An intervention is one of the most loving things you can do for the person you care for who struggles with a substance abuse problem or other addiction. Lin Anderson, LMHC, MA, EdM, and Aaron Sternlicht, LMHC, CASAC (Credentialed Alcoholism and Substance Abuse Counselor), are nationally certified intervention professionals with years of experience in managing interventions that encourage your loved one with an addiction to enter treatment. To learn more about planning an intervention, call the office in Brooklyn and Manhattan, New York City, New York, or book an appointment online.
An intervention is a staged meeting for the purpose of encouraging a person to seek treatment for their opioid, alcohol, or drug addiction. Lin and Aaron also do interventions for behavioral addictions such as gambling, sex, food, porn, the Internet and other electronic addictions.
Families don’t need to wait for a loved one with an addiction to hit rock bottom. Instead, they can raise the bottom by encouraging the addict to seek treatment before that person bottoms out with a life-threatening event.
There are different ways to approach an intervention, such as:
In this direct approach, the addicted person does not know you’ve planned an intervention. During the intervention, you confront them with the negative impact their addiction has had on family and friends as a way to break through their denial and get them to enter treatment.
ARISE stands for A Relational Intervention Sequence for Engagement. With this approach, the addicted person knows from the start that an intervention is planned, and they’re invited to join the process.
This intervention includes the entire family rather than focusing on the person who’s addicted. The family learns about the disease of addiction, how it affects each person, and how the family can recover together with the addict.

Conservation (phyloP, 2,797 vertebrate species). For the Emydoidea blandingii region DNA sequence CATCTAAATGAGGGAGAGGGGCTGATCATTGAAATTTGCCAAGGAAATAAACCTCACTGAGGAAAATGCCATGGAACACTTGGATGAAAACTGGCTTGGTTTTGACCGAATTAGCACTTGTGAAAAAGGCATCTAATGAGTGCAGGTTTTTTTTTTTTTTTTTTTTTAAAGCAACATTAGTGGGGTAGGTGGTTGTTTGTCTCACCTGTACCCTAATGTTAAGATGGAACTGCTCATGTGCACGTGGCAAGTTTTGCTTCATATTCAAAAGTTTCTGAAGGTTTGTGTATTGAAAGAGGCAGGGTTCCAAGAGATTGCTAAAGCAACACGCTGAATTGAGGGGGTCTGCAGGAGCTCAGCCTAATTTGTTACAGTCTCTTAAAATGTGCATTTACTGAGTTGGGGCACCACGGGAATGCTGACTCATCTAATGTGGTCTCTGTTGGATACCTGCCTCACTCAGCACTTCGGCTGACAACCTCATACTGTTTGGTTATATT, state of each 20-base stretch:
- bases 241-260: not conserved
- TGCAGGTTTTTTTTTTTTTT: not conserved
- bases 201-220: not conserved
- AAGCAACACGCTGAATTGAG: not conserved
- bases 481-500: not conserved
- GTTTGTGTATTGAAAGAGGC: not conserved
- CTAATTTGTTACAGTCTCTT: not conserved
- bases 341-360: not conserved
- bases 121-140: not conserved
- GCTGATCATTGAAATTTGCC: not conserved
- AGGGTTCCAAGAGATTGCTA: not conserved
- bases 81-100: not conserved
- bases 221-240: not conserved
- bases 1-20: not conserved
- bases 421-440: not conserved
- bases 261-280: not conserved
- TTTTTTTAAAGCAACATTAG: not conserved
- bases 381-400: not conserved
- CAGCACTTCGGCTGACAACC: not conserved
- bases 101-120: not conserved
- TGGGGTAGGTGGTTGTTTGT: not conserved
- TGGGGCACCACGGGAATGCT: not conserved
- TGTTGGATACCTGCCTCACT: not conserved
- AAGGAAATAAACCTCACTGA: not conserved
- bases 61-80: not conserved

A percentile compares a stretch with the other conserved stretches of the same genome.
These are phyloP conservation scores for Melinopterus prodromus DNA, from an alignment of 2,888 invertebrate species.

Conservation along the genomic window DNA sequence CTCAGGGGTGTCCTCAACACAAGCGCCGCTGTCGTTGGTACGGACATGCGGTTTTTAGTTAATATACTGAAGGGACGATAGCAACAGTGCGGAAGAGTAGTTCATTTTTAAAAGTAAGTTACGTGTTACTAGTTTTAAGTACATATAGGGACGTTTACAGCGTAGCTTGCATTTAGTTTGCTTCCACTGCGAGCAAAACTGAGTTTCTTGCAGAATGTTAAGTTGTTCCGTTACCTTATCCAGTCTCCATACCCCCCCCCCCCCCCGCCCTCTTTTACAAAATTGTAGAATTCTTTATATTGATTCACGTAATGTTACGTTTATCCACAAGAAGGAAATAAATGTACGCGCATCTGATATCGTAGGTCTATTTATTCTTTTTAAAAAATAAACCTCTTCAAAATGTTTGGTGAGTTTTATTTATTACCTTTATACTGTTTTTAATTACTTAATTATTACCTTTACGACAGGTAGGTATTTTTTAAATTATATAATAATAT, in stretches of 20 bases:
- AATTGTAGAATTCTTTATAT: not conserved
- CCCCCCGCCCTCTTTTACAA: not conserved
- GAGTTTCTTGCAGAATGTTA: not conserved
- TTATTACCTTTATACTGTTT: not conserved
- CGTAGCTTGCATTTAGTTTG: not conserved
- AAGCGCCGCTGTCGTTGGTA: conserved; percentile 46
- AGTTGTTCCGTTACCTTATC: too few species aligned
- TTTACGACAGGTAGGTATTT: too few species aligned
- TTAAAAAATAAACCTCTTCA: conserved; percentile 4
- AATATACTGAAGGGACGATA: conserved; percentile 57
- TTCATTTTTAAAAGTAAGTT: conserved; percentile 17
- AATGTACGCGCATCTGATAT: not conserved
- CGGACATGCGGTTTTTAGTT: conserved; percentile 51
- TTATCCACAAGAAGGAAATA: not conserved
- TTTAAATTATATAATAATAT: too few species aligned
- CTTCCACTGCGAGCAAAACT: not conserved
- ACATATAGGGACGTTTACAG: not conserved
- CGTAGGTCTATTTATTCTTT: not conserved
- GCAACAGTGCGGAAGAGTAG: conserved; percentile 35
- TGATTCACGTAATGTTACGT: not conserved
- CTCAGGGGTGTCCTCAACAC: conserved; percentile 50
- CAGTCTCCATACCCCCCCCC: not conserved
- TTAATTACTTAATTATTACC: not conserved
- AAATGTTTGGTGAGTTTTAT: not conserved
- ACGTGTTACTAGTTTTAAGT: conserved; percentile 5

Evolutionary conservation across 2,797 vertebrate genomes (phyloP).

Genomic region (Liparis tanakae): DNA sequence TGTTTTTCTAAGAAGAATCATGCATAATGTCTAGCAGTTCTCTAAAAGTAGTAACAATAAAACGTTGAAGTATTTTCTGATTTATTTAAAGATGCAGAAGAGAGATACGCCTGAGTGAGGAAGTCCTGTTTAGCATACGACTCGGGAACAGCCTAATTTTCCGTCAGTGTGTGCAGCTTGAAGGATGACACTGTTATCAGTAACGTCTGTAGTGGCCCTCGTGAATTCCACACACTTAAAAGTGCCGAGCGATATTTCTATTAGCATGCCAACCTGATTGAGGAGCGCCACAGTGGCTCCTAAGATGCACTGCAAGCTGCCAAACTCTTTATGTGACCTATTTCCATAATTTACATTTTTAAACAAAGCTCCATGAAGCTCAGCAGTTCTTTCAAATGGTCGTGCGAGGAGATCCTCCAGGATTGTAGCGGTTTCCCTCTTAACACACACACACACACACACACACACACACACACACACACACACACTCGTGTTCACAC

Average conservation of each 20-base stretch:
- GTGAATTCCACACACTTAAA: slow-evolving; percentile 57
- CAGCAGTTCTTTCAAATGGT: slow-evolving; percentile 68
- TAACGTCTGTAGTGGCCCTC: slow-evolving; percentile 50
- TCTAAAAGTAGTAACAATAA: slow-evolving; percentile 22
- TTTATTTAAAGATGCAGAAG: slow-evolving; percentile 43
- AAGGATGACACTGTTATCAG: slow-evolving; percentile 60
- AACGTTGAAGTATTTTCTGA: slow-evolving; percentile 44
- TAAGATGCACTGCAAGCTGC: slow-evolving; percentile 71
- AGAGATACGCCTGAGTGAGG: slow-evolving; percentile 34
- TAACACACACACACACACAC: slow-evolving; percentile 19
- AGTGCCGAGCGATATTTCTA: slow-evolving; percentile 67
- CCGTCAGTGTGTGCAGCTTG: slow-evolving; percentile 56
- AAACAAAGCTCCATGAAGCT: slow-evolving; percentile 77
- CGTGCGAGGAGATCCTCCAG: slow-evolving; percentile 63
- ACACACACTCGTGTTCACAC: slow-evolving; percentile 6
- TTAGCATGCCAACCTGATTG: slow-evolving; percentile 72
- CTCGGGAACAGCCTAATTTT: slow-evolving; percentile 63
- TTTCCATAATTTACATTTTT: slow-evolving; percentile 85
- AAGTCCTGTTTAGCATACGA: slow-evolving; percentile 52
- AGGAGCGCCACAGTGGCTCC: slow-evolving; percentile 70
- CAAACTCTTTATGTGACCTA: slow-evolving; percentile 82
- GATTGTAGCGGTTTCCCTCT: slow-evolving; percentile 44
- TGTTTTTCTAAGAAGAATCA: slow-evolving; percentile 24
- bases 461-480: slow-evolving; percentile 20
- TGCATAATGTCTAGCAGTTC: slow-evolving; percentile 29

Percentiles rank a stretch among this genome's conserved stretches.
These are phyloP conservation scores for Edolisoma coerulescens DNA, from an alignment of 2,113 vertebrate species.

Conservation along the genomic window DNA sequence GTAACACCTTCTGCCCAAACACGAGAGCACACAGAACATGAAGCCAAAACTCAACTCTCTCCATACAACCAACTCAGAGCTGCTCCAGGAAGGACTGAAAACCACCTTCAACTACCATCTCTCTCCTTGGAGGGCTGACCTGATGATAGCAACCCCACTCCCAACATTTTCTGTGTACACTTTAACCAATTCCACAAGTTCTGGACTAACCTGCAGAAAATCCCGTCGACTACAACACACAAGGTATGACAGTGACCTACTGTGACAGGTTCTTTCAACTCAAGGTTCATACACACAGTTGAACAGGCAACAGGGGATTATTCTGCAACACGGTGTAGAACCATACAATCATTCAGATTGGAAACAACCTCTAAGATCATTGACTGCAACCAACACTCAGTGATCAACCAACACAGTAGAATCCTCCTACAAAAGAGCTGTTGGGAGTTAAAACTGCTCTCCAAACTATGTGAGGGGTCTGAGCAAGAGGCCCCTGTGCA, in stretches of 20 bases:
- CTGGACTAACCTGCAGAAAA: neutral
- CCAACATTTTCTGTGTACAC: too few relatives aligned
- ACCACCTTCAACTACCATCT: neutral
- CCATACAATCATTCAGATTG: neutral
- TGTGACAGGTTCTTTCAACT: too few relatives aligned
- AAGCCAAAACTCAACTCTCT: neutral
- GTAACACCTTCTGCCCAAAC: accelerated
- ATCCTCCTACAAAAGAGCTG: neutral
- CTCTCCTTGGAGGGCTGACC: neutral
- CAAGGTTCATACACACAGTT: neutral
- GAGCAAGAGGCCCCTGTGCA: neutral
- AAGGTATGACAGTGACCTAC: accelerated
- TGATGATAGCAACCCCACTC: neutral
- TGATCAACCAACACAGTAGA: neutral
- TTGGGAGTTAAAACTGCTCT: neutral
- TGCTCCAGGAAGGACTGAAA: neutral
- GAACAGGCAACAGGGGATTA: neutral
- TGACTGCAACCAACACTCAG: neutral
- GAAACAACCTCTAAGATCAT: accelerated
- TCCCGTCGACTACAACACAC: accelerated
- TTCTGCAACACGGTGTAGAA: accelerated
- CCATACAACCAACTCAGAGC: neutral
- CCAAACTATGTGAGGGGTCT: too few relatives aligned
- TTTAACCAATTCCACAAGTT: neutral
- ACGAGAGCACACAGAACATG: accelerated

Interventions take place over two days, with a one- or two-week interim period between the two days:
Lin and Aaron meet with family, close friends and close co-workers participating in the intervention. They spend about four to six hours together, as Lin and Aaron collect information about the family and the addicted person’s history.
They talk about which interventional approach is best and write letters to read to the addicted person during the intervention.
Under the guidance of Lin and Aaron, they role-play how the intervention will be conducted and what boundaries they’ll maintain if their loved one refuses help. In other words, they are fully prepared for the intervention.
When the intervention takes place, Lin and Aaron are there to guide the process, diffuse anger or frustration, keep the intervention focused, and encourage the addict to accept help.
Although most interventions last two to six hours, yours doesn’t end until your loved one accepts help or you say the intervention is over.
Following an intervention, you receive three follow-up family coaching sessions regardless of whether or not your loved one accepts help.
Many people benefit from inpatient treatment that can help them safely withdraw from drugs while providing intensive counseling.
A bed is on standby at a rehabilitation center or detox facility, and safe transportation is in place for after the intervention.
Lin and Aaron work closely with a small network of treatment centers that offer the highest quality of care. They carefully match each client with the one that’s most appropriate for them based on their needs.
Lin and Aaron also partner with psychiatrists who offer medication-assisted treatment, including Suboxone® to help you safely withdraw from an opioid addiction, and Vivitrol® to aid in your ongoing recovery.
In addition to post-graduate training in facilitating interventions, Lin and Aaron also have a background working in various clinical settings and have experience in dealing with high conflict family situations and family dynamics. Through their training in multiculturalism and experience in working with families from various backgrounds, their interventions are sensitive to multicultural concerns.
If you’re considering an intervention for your addicted loved one, call Family Addiction Specialist or book an appointment online.